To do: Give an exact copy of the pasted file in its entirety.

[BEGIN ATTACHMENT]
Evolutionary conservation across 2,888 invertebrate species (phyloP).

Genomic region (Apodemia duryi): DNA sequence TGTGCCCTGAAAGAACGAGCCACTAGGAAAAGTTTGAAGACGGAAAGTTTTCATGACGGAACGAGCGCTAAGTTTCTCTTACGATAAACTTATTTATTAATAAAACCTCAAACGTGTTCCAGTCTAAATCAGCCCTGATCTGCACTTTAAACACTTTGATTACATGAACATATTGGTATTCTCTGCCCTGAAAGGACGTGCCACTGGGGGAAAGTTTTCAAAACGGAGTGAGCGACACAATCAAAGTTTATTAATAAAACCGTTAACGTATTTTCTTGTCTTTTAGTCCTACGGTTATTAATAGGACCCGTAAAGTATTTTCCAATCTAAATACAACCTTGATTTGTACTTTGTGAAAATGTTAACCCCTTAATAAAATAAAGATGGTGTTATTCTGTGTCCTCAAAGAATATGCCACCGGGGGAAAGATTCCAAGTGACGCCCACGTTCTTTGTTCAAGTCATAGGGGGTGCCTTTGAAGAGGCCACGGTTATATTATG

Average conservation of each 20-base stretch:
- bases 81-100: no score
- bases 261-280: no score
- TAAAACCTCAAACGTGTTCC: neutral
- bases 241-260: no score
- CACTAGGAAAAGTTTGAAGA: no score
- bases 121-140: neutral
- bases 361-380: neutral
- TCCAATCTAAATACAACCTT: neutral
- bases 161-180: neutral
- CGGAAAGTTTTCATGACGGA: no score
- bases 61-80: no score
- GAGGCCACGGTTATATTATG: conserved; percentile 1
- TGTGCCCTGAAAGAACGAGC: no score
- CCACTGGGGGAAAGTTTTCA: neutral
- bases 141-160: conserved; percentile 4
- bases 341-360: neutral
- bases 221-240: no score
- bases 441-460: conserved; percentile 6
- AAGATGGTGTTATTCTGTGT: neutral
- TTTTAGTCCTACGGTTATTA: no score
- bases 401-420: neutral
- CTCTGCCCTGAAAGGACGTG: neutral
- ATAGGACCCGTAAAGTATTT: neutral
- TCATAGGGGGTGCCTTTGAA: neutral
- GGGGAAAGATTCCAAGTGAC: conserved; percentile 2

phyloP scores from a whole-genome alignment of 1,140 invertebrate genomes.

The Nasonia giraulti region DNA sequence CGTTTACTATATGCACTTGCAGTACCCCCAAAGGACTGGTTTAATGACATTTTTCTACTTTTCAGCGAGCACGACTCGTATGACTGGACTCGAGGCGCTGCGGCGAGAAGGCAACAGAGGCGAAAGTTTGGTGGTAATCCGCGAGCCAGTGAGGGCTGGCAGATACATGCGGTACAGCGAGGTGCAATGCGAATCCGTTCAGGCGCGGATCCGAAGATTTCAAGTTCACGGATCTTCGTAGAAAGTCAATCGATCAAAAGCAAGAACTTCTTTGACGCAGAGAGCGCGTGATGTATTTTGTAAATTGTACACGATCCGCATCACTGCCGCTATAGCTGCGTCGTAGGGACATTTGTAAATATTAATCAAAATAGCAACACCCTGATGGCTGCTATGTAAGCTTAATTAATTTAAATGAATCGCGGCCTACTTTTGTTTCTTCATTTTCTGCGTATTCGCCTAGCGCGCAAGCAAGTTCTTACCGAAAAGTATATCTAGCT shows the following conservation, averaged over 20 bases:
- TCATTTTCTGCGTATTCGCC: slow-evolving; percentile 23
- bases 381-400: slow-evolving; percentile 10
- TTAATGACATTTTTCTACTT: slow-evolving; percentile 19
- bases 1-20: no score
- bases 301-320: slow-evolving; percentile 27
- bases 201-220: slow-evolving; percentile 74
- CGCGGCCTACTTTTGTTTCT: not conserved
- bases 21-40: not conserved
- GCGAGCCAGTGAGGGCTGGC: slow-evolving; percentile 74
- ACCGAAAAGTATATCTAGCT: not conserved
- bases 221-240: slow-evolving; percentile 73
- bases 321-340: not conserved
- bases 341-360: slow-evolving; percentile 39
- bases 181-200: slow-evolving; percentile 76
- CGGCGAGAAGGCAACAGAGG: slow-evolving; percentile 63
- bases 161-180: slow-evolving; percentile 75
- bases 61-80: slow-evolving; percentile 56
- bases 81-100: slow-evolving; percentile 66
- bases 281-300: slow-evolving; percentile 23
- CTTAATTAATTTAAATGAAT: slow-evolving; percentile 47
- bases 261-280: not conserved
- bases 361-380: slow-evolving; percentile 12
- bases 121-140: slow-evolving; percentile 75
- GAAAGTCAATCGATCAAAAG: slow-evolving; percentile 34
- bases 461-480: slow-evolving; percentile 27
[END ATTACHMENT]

Evolutionary conservation across 2,888 invertebrate species (phyloP).

Genomic region (Apodemia duryi): DNA sequence TGTGCCCTGAAAGAACGAGCCACTAGGAAAAGTTTGAAGACGGAAAGTTTTCATGACGGAACGAGCGCTAAGTTTCTCTTACGATAAACTTATTTATTAATAAAACCTCAAACGTGTTCCAGTCTAAATCAGCCCTGATCTGCACTTTAAACACTTTGATTACATGAACATATTGGTATTCTCTGCCCTGAAAGGACGTGCCACTGGGGGAAAGTTTTCAAAACGGAGTGAGCGACACAATCAAAGTTTATTAATAAAACCGTTAACGTATTTTCTTGTCTTTTAGTCCTACGGTTATTAATAGGACCCGTAAAGTATTTTCCAATCTAAATACAACCTTGATTTGTACTTTGTGAAAATGTTAACCCCTTAATAAAATAAAGATGGTGTTATTCTGTGTCCTCAAAGAATATGCCACCGGGGGAAAGATTCCAAGTGACGCCCACGTTCTTTGTTCAAGTCATAGGGGGTGCCTTTGAAGAGGCCACGGTTATATTATG

Average conservation of each 20-base stretch:
- bases 81-100: no score
- bases 261-280: no score
- TAAAACCTCAAACGTGTTCC: neutral
- bases 241-260: no score
- CACTAGGAAAAGTTTGAAGA: no score
- bases 121-140: neutral
- bases 361-380: neutral
- TCCAATCTAAATACAACCTT: neutral
- bases 161-180: neutral
- CGGAAAGTTTTCATGACGGA: no score
- bases 61-80: no score
- GAGGCCACGGTTATATTATG: conserved; percentile 1
- TGTGCCCTGAAAGAACGAGC: no score
- CCACTGGGGGAAAGTTTTCA: neutral
- bases 141-160: conserved; percentile 4
- bases 341-360: neutral
- bases 221-240: no score
- bases 441-460: conserved; percentile 6
- AAGATGGTGTTATTCTGTGT: neutral
- TTTTAGTCCTACGGTTATTA: no score
- bases 401-420: neutral
- CTCTGCCCTGAAAGGACGTG: neutral
- ATAGGACCCGTAAAGTATTT: neutral
- TCATAGGGGGTGCCTTTGAA: neutral
- GGGGAAAGATTCCAAGTGAC: conserved; percentile 2

phyloP scores from a whole-genome alignment of 1,140 invertebrate genomes.

The Nasonia giraulti region DNA sequence CGTTTACTATATGCACTTGCAGTACCCCCAAAGGACTGGTTTAATGACATTTTTCTACTTTTCAGCGAGCACGACTCGTATGACTGGACTCGAGGCGCTGCGGCGAGAAGGCAACAGAGGCGAAAGTTTGGTGGTAATCCGCGAGCCAGTGAGGGCTGGCAGATACATGCGGTACAGCGAGGTGCAATGCGAATCCGTTCAGGCGCGGATCCGAAGATTTCAAGTTCACGGATCTTCGTAGAAAGTCAATCGATCAAAAGCAAGAACTTCTTTGACGCAGAGAGCGCGTGATGTATTTTGTAAATTGTACACGATCCGCATCACTGCCGCTATAGCTGCGTCGTAGGGACATTTGTAAATATTAATCAAAATAGCAACACCCTGATGGCTGCTATGTAAGCTTAATTAATTTAAATGAATCGCGGCCTACTTTTGTTTCTTCATTTTCTGCGTATTCGCCTAGCGCGCAAGCAAGTTCTTACCGAAAAGTATATCTAGCT shows the following conservation, averaged over 20 bases:
- TCATTTTCTGCGTATTCGCC: slow-evolving; percentile 23
- bases 381-400: slow-evolving; percentile 10
- TTAATGACATTTTTCTACTT: slow-evolving; percentile 19
- bases 1-20: no score
- bases 301-320: slow-evolving; percentile 27
- bases 201-220: slow-evolving; percentile 74
- CGCGGCCTACTTTTGTTTCT: not conserved
- bases 21-40: not conserved
- GCGAGCCAGTGAGGGCTGGC: slow-evolving; percentile 74
- ACCGAAAAGTATATCTAGCT: not conserved
- bases 221-240: slow-evolving; percentile 73
- bases 321-340: not conserved
- bases 341-360: slow-evolving; percentile 39
- bases 181-200: slow-evolving; percentile 76
- CGGCGAGAAGGCAACAGAGG: slow-evolving; percentile 63
- bases 161-180: slow-evolving; percentile 75
- bases 61-80: slow-evolving; percentile 56
- bases 81-100: slow-evolving; percentile 66
- bases 281-300: slow-evolving; percentile 23
- CTTAATTAATTTAAATGAAT: slow-evolving; percentile 47
- bases 261-280: not conserved
- bases 361-380: slow-evolving; percentile 12
- bases 121-140: slow-evolving; percentile 75
- GAAAGTCAATCGATCAAAAG: slow-evolving; percentile 34
- bases 461-480: slow-evolving; percentile 27